Contrary to popular belief:
legal Testosterone boosting supplements
won’t cause heart disease
If you’re considering whether to take legal testosterone boosting supplements like Testogen to help improve your libido, overall physique and mental clarity, you may be put off by the potential health effects they are said to have on your heart.
However research conducted by Dr. Shalender Bhasin (director of the Boston Claude D. Pepper Older Americans Independence Center at Brigham and Women’s Hospital in Boston) has revealed that while it may only marginally improve a middle aged man’s sex drive, it doesn’t appear to be detrimental to the heart as once perceived.
With testosterone products spiraling from a $20 million a year business in the US in the 1990’s to a $2 billion industry in 2012, there has been some concern during this time as to how testosterone therapy can possibly increase your risk of a heart attack.
With the unnatural and extraordinary growth a man’s body can undertake in such a short period, there has for decades been serious doubt across the medical board to endorse such products, with the FDA in March 2015 requiring all manufacturers to carry a label with the warning of the possible increased risk of heart attack.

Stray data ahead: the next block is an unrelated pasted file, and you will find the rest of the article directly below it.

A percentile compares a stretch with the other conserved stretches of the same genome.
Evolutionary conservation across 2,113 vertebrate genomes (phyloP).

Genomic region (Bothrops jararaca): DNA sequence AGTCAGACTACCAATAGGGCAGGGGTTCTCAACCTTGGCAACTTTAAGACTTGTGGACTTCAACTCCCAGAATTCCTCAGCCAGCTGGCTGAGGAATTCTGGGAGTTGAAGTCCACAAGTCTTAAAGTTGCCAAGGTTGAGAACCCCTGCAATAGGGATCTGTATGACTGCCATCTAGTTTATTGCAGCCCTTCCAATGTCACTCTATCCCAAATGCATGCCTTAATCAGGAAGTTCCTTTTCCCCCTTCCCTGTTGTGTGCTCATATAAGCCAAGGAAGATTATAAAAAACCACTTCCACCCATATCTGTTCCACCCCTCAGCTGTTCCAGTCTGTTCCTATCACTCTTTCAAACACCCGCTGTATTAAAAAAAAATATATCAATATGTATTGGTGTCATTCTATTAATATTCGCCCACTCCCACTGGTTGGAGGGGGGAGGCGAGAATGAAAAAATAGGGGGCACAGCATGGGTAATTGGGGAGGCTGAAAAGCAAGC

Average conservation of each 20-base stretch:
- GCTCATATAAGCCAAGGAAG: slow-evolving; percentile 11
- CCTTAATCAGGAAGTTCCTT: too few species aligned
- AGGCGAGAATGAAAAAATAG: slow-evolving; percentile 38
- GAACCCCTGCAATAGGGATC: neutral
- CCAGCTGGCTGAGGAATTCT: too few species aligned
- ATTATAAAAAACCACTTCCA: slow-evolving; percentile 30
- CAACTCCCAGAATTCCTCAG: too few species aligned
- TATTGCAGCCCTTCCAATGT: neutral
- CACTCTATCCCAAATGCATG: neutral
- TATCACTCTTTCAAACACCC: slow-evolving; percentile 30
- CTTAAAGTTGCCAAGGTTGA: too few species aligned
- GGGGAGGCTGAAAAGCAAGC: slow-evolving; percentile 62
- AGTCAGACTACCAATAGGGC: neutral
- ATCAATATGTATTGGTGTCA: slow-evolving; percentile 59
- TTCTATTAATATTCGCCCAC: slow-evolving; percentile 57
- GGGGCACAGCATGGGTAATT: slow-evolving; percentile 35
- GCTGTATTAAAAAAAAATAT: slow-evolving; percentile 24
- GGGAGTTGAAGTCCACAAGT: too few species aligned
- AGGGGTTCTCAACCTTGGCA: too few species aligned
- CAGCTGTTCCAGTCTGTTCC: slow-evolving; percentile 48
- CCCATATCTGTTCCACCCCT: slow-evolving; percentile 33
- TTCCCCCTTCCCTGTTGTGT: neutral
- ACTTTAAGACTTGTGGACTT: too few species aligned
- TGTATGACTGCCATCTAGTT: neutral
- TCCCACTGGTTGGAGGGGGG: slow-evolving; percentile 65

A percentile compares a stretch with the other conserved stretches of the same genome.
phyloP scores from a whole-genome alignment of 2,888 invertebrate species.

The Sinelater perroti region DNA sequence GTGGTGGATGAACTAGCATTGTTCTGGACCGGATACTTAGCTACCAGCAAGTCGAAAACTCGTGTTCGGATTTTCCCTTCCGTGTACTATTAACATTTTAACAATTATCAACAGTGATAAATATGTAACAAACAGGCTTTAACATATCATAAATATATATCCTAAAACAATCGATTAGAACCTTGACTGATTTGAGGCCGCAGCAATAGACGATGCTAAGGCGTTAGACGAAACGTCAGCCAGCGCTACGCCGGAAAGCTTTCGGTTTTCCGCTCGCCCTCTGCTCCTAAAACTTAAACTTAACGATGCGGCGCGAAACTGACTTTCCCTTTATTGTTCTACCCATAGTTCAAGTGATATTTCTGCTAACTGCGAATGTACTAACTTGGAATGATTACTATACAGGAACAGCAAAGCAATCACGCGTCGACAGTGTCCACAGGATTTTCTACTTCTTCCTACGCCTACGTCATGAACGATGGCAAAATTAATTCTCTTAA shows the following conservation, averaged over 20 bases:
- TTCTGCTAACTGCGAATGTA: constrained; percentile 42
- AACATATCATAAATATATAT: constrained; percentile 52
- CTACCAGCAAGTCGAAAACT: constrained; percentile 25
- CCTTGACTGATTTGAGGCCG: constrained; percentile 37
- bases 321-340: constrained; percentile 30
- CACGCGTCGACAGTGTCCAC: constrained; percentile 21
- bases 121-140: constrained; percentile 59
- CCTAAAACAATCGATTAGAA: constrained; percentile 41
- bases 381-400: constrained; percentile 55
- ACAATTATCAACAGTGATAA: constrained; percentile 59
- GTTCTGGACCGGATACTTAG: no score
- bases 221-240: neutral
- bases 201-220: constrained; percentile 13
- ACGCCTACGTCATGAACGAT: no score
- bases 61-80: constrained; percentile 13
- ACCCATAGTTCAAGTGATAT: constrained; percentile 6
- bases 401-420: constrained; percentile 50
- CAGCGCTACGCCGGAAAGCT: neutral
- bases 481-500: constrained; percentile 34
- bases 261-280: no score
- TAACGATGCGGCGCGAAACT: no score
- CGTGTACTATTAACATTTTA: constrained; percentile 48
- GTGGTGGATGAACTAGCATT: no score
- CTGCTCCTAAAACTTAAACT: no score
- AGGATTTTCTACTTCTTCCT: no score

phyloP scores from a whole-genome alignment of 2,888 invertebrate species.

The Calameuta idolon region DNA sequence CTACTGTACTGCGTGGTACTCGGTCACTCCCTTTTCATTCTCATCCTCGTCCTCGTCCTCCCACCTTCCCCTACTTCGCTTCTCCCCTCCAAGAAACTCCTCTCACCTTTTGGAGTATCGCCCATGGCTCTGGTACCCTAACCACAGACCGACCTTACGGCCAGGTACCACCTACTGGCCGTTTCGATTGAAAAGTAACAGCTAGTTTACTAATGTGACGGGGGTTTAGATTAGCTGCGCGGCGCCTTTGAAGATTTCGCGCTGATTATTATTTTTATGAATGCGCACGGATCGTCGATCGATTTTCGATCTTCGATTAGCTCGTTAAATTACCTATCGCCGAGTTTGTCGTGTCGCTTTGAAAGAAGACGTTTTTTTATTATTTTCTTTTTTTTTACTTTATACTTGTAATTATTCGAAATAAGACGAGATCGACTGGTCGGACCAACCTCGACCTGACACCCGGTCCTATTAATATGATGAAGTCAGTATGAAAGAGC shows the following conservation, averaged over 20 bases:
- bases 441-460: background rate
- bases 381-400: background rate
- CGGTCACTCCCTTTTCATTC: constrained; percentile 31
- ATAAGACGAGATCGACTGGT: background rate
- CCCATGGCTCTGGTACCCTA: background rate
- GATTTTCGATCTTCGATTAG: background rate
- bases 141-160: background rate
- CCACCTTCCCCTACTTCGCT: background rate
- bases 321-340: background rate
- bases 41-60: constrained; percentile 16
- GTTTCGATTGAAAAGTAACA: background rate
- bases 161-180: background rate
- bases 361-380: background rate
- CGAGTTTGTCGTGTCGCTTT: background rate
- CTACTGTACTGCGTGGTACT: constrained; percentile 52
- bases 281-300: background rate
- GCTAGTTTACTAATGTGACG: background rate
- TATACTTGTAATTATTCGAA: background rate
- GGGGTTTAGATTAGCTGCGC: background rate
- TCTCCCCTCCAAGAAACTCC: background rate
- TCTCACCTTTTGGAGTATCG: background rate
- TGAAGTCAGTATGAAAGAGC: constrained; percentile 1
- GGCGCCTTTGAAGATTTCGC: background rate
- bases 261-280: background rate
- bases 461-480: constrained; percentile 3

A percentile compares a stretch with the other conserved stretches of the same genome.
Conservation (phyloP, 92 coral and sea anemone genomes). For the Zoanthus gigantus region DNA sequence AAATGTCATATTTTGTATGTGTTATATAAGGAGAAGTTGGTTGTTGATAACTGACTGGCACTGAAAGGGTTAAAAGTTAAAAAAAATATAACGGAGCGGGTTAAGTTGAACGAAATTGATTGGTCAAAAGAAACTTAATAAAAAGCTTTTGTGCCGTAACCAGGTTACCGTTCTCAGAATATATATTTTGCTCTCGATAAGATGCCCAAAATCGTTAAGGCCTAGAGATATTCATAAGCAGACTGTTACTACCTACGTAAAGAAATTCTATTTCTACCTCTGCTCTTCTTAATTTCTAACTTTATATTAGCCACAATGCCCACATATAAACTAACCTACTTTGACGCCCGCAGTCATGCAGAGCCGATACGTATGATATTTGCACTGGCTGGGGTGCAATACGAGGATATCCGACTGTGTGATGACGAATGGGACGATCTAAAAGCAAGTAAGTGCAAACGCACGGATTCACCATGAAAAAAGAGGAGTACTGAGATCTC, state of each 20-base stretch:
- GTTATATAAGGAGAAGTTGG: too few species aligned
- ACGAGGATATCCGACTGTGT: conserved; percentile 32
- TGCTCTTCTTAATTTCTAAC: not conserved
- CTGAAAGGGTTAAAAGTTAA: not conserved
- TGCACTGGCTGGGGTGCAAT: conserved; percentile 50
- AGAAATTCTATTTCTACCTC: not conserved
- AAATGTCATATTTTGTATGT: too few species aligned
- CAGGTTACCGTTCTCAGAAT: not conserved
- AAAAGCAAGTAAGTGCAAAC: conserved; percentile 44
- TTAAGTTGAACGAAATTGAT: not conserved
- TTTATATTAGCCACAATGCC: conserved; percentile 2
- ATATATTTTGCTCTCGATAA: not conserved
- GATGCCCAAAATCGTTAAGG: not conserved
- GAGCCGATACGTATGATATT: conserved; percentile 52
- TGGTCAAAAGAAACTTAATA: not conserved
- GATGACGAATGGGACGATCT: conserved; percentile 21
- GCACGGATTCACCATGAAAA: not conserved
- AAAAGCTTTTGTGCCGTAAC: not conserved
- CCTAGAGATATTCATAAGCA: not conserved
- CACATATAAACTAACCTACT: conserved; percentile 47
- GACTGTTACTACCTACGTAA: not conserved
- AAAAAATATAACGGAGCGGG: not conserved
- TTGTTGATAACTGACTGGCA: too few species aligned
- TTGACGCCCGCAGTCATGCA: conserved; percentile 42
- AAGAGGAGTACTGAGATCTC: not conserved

However, of the 380 men aged 60 + with low to normal testosterone levels who were chosen to assess the legitimacy of these health warnings – results were contradictory.
With the average man losing roughly 1% of his testosterone va-va-voom per year from the age of 40 onwards – that means a decline in bone mass, body hair and semen reproductivity levels secreted from the testicles, testosterone gels have been used is some circles of men to counter these effects.
The same of which were used in this study, where testosterone gel packets provided by Solvay Pharmaceuticals Inc. and Abbvie Pharmaceuticals, were rubbed into the skin of some of the 380 subjects, where others received a placebo gel.
After 3 whole years, results indicated that those that used the gel did not suffer any additional hardening of the arteries compared with placebo cases, as this is one of the main precursors for heart disease, yet an increase in sexual desire, penile erection and overall libido were not significantly effected either.
On August 11th 2015, these findings were reported to the Journal of the American Medical Association which calls into question as to why men would take on testosterone therapy if there is no marked difference in feeling or sexual drive.
Alternative studies have demonstrated how improving overall diet and fitness will have a more profound effect on longevity as well as overall sex drive and general well being.
Additionally, these trials while lasting 3 years are not considered long enough [Dr Bhasin states] to assess the overall long terms effects testosterone treatment may have on the arteries – extensive studies are still underway.
If you’re considering taking such a natural testosterone supplement, Testogen is one such legal libido increaser plus men’s productivity enhancer which may fit the bill.